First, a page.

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The poem to which you actually refer is Blake’s “How Sweet I Roam’d from Field to Field,” which contains within it a line that refers to the “Prince of Love.”
How sweet I roam'd from field to field,
And tasted all the summer's pride,
'Till I the prince of love beheld,
Who in the sunny beams did glide!
The poem in short tells the story of the temptation and subsequent betrayal of love. In its first two stanzas, the speaker narrates her discovery of a seemingly loving prince. He gives her roses and lilies to put in her hair; he shows her his beautiful gardens. It seems like nothing maleficent could grow in such a place.
However, in the second half of the poem an evil turn unfolds. This is where the speaker begins her comparison of herself to a caged bird. The “May dew,” which sounds so benign, wets the speaker’s wings, effectively grounding her and rendering her unable to escape. While Phoebus (the sun) lit within her a “vocal rage,” the speaker says of the prince,
He caught me in his silken net,
And shut me in his golden cage.
In these lines, Blake creates contrast as he assigns items of beauty with a menacing purpose. The prince of love is obviously not the person the speaker believed him to be.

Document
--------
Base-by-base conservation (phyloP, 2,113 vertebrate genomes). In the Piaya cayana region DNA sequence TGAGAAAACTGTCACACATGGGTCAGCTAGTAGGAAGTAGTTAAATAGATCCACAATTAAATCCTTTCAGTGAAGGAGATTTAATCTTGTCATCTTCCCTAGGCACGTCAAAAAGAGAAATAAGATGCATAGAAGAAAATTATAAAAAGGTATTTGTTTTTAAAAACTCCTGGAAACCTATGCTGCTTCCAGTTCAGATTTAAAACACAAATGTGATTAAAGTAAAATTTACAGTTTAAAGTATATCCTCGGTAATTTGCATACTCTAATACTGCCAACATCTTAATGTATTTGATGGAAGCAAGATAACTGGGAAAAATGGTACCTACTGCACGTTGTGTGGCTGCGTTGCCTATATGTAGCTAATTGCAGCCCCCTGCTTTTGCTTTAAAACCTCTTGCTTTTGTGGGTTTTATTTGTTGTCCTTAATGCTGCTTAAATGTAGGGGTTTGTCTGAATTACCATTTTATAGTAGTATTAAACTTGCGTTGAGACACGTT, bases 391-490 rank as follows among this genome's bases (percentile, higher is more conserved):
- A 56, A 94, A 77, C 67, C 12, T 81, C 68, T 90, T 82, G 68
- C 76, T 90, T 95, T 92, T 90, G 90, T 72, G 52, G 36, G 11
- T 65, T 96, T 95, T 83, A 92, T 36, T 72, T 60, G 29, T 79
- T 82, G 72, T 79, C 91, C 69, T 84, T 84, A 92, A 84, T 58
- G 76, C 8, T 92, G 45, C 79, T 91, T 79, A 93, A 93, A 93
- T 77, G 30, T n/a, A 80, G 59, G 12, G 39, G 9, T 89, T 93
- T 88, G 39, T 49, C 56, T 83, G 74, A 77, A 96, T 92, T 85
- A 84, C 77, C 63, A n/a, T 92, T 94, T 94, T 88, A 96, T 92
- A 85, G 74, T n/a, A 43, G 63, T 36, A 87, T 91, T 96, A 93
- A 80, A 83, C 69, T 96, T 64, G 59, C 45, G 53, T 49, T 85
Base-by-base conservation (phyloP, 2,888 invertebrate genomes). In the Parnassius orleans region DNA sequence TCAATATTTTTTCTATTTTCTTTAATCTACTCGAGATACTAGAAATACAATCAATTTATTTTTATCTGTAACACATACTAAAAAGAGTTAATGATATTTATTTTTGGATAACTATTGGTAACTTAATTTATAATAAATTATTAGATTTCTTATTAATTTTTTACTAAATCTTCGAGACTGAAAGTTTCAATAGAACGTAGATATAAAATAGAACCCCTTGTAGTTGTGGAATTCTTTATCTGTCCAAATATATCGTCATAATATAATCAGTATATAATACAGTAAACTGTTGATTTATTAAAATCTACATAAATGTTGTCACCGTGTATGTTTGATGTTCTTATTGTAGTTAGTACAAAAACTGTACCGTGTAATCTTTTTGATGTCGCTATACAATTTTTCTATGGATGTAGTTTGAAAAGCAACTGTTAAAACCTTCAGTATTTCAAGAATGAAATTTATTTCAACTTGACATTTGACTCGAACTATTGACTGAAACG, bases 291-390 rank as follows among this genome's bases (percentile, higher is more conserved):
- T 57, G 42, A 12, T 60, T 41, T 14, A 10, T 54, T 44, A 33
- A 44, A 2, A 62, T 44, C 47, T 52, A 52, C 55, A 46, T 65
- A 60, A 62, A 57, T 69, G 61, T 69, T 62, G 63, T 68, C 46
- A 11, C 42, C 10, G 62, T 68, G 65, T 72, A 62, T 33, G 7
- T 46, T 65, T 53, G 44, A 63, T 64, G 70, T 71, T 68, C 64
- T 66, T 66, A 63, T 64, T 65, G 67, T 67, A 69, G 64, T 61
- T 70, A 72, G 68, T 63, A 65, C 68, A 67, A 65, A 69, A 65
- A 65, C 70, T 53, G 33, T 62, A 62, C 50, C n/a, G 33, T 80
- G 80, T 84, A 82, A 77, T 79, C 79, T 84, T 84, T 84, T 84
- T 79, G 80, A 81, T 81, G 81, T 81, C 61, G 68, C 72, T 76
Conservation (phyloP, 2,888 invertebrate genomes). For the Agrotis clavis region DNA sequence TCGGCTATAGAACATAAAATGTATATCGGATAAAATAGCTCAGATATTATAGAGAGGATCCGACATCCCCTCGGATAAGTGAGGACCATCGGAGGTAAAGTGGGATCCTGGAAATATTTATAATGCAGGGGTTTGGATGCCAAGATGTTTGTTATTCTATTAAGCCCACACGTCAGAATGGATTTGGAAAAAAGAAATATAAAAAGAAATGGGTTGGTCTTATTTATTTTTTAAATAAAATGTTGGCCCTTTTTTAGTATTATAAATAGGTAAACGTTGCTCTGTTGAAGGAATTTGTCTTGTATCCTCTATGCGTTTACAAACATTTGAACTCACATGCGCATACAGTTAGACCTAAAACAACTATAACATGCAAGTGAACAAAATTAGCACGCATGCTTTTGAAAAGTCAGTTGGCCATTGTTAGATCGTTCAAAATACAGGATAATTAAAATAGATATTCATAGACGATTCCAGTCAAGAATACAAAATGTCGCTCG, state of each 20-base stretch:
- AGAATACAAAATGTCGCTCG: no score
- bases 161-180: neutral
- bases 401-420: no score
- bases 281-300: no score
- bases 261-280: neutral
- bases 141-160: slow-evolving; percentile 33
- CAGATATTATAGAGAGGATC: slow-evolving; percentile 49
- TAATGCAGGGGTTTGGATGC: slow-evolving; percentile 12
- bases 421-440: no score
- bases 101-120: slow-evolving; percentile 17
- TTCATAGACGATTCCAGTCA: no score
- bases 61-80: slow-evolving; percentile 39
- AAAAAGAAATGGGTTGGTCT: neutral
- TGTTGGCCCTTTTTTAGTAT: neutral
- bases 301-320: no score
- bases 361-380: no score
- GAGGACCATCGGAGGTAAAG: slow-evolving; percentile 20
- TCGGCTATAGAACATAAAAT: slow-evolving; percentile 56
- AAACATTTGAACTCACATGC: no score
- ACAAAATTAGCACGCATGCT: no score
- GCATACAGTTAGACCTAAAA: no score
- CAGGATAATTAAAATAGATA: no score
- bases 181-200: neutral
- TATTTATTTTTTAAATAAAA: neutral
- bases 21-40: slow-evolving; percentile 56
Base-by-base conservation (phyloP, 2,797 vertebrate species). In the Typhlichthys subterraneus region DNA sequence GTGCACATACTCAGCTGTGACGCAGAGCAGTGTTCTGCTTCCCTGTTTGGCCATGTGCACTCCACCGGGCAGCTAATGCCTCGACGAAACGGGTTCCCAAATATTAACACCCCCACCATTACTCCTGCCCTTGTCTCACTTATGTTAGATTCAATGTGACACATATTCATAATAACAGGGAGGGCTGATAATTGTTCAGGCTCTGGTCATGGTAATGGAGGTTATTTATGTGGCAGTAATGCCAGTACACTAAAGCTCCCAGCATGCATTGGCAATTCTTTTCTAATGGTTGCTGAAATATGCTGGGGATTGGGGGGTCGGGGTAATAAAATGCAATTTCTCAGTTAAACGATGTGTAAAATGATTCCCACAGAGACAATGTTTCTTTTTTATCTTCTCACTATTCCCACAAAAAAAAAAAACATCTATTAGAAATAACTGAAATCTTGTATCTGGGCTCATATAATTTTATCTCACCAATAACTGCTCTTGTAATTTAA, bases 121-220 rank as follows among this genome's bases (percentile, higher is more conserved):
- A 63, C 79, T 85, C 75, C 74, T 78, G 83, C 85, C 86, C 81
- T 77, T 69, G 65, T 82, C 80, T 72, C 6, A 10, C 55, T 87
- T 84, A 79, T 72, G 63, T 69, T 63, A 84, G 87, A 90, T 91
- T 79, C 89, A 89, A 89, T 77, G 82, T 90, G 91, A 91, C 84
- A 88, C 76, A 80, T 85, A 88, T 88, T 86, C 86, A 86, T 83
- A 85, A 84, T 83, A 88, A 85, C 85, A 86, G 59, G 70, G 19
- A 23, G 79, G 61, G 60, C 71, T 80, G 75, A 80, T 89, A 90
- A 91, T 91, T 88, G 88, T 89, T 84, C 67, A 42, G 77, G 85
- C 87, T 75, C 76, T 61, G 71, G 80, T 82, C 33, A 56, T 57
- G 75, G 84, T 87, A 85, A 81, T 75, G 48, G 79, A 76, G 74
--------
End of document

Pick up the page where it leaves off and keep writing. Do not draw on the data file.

In the fourth and final stanza, we see that the speaker is thus held in captivity for the amusement of the prince. While she entertains him, he laughs and taunts her, even “mocks [her] loss of liberty.” The woman who once had all the freedom to roam wherever she pleased is now jailed by the man she thought “the prince of love.”
So, that’s the summary of the poem’s events. As for its meaning, we can take the poem in a couple of directions:
- The prince can be taken as a literal character who seduces and exploits a naïve girl.
- Alternatively, the prince of love could be a symbol of the god of love, Cupid. Since a mythological reference to Phoebus (Apollo, god of the sun) is written in the poem, such a conclusion would not be a drastic leap. The poem could then signify the betrayal of love itself, as opposed to the betrayal of one person by another.
Ultimately, Blake’s sweet-sounding but sinister poem speaks to the theme that “all that glitters is not gold”; that which may appear tempting and sweet on its surface may hide an evil intent. Blake even embodies this theme in the style of "How Sweet I Roam'd," via its sing-song cadence and abab cdcd rhyme scheme--a style that lies in sharp juxtaposition with the poem's unsettling sequence of events. "How Sweet I Roam's from Field to Field" therefore speaks to any situation in which one has been drawn in and exploited by that which once appeared too good to be true.
I recommend perusing the biography of William Blake below to discover more on his views of love and sexuality, which would further aid in the analysis of this interesting poem.
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